Press Release

12 October 2004

International Migration Recognized as Development Force

UNFPA Calls for More Attention to the Needs of Migrant Women

UNITED NATIONS, New York—International migration is increasingly being perceived as a development tool and a main source of capital for developing countries, rather than a failure of development. As such, the world must put migration at the centre of the global development agenda and mainstream population policy, according to Thoraya Ahmed Obaid, Executive Director of UNFPA, the United Nations Population Fund.

Migration issues will only become more complex and challenging in the years ahead, said Ms. Obaid at a round table held here today. “What can be done, however, is to manage migration flows in a more orderly way, one that maximizes the benefits and minimizes the costs to both sending and receiving countries as well as to the migrants themselves.”

Today’s event, entitled “International Migration and Development: The Challenges Ahead,” was part of the United Nations General Assembly’s commemoration of the 10th anniversary of the International Conference on Population and Development in Cairo (ICPD). The round table was intended to take stock of achievements made in the area of international migration, one of the main issues that emerged from the ICPD a decade ago.

Women now constitute more than half of the migrant population worldwide, and between 70 and 80 per cent of that population in some countries. They often work in gender-segregated and unregulated sectors of the economy, which exposed them to a much higher risk of gender discrimination, violence, human trafficking and sexual abuse. “Given these facts,” said Ms. Obaid, “the gender dimensions of migration,” such as providing migrant women with access to legal and health services, including reproductive health, “deserve increased attention.”

Participants in the round table included Rolf K. Jenny, of the International Migration Policy Programme; Ndioro Ndiaye, of the International Organization for Migration; Patrick Taran, of the International Labour Organization; Pierre Bertrand, of the Office of the United Nations High Commissioner for Refugees; Colleen Thouez, of the United Nations Institute for Training and Research; Joseph Chamie, of the United Nations Population Division; and Jan Karlsson, of the Global Commission on International Migration.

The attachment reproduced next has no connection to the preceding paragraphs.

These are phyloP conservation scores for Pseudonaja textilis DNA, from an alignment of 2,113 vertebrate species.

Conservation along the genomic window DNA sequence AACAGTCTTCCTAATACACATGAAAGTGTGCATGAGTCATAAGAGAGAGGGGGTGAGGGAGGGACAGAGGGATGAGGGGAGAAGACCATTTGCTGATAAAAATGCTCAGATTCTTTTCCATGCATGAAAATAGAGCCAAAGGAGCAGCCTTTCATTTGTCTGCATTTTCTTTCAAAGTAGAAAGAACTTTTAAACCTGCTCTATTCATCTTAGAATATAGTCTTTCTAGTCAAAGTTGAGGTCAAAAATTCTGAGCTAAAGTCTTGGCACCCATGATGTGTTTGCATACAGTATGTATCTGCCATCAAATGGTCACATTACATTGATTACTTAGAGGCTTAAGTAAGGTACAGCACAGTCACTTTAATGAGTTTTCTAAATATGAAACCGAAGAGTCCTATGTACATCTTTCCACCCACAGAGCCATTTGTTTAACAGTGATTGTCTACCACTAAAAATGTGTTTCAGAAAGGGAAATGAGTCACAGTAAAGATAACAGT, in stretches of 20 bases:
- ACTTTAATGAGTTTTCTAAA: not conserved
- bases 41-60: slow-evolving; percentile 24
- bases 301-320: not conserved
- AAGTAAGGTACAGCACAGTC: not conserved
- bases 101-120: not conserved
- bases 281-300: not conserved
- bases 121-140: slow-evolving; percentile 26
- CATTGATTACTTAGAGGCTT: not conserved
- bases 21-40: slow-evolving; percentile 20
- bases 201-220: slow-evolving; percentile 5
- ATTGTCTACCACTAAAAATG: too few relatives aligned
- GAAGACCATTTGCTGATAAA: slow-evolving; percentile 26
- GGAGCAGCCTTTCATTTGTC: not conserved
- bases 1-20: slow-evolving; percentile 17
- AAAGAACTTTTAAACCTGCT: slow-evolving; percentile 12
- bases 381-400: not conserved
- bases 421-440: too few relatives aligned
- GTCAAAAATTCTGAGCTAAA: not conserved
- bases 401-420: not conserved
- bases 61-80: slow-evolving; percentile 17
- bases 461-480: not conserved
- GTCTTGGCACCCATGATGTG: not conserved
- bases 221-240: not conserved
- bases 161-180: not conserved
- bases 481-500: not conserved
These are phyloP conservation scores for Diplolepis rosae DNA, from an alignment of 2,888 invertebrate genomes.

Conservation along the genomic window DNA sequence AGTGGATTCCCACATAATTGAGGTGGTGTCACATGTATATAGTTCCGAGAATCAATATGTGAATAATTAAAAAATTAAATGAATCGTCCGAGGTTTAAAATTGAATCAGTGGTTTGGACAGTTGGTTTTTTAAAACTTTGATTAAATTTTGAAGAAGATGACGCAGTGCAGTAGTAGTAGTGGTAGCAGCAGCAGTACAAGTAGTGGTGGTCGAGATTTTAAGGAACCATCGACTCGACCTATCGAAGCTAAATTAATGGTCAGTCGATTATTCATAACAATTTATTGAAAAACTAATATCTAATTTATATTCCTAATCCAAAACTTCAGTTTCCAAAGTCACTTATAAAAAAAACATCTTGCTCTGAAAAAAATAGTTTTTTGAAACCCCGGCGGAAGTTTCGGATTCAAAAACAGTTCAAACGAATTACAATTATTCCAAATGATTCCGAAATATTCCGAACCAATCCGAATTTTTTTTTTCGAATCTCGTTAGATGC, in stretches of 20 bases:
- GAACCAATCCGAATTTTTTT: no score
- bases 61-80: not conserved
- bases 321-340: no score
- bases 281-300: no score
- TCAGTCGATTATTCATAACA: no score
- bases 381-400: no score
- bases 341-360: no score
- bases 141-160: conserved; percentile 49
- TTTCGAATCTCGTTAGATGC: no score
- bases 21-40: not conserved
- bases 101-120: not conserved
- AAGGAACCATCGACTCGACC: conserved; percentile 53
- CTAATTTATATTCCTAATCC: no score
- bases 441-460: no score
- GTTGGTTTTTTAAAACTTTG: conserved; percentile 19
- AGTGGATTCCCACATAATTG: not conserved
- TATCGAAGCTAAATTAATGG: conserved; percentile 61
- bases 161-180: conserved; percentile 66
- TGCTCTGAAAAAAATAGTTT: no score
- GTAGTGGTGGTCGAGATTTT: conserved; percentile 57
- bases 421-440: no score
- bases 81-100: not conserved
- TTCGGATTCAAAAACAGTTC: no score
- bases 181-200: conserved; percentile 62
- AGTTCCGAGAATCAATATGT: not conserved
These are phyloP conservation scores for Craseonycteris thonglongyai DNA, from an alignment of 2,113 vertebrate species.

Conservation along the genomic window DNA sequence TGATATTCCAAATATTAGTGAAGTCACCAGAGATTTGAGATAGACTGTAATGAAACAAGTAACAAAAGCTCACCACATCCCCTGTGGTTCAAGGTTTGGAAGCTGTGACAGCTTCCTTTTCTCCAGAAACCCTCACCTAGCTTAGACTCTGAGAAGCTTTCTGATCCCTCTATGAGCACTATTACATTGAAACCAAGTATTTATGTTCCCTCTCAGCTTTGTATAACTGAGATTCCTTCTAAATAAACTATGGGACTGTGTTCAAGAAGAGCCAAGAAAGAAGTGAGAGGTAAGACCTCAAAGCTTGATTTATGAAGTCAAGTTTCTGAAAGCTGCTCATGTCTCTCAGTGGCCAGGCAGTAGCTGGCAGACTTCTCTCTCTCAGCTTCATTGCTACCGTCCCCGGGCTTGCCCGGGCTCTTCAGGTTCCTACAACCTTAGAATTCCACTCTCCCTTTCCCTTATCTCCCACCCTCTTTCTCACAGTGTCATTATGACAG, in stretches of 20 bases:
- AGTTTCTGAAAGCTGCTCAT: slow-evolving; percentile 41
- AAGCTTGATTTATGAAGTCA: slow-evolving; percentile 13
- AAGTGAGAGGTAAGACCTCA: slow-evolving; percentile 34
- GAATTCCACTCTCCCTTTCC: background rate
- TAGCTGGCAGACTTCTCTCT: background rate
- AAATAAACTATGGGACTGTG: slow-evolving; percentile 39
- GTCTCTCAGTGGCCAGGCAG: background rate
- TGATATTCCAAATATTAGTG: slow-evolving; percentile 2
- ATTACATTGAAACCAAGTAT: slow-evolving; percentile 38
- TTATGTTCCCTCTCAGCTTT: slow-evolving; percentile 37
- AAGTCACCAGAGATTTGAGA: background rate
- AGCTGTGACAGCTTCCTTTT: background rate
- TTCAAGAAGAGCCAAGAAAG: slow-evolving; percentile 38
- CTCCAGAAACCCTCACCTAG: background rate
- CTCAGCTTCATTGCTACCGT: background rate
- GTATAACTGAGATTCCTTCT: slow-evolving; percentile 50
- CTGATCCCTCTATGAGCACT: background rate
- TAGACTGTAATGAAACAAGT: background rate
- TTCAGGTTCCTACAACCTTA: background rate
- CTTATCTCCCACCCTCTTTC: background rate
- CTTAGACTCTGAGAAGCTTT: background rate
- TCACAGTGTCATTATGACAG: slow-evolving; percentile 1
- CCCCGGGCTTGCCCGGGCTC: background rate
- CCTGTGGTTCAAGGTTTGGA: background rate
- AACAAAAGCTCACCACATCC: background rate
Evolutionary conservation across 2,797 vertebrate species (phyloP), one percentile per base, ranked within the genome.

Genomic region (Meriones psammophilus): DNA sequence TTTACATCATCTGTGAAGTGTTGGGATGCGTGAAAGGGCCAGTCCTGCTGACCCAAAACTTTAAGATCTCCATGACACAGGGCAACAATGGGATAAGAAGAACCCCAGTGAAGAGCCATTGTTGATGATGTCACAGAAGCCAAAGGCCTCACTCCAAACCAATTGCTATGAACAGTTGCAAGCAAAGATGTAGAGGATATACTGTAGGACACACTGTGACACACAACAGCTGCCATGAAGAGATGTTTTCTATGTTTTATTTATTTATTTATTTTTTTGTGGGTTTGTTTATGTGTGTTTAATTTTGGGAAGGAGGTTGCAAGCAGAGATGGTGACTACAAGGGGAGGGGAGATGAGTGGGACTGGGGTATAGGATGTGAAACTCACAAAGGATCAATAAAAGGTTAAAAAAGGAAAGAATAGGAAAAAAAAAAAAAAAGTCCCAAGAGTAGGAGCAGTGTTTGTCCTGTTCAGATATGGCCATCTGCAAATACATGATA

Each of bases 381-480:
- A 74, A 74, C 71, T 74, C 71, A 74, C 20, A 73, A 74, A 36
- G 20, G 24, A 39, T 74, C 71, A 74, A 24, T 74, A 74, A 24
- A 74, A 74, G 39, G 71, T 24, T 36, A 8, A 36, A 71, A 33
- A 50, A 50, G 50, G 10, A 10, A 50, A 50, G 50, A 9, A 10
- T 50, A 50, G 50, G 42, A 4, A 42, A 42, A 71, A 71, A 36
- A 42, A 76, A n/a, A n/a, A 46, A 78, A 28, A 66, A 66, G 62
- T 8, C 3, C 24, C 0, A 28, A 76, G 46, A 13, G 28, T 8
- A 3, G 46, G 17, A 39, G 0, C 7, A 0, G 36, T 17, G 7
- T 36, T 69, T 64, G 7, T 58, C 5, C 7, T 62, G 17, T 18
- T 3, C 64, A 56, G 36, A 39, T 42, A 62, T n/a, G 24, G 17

Considering migration as an asset for both developing and developed countries, the various speakers emphasized the need for coherent national, regional and international policies – as well as dialogue – to address migration issues in a way that respects human rights and maintains peace and security. They also highlighted the need for human and financial capacities, as well as the information that would help policy makers plan their migration policies.

The round table also featured the release of a new publication that also examines the progress made in the field of international migration since the Cairo Conference, and identifies future challenges. Meeting the Challenges of Migration: Progress Since the ICPD, prepared by the International Migration Policy Programme and UNFPA, says that despite progress made in a number of key issues related to migration, many of the objectives set forth a decade ago remain the goals of today. The publication also reflects on migration priorities shared by all countries. It particularly focuses on migration trends and policies; migration and human rights; economic migration; refugee protection; human trafficking; internal migration; and migration data.


UNFPA is the world’s largest multilateral source of population assistance. Since it became operational in 1969, the Fund has provided substantial assistance to developing countries, at their request, to address their population and development needs. Making motherhood safer for all women is at the heart of UNFPA’s mandate.

Contact Information:

Omar Gharzeddine
Tel.: +1 (212) 297-5028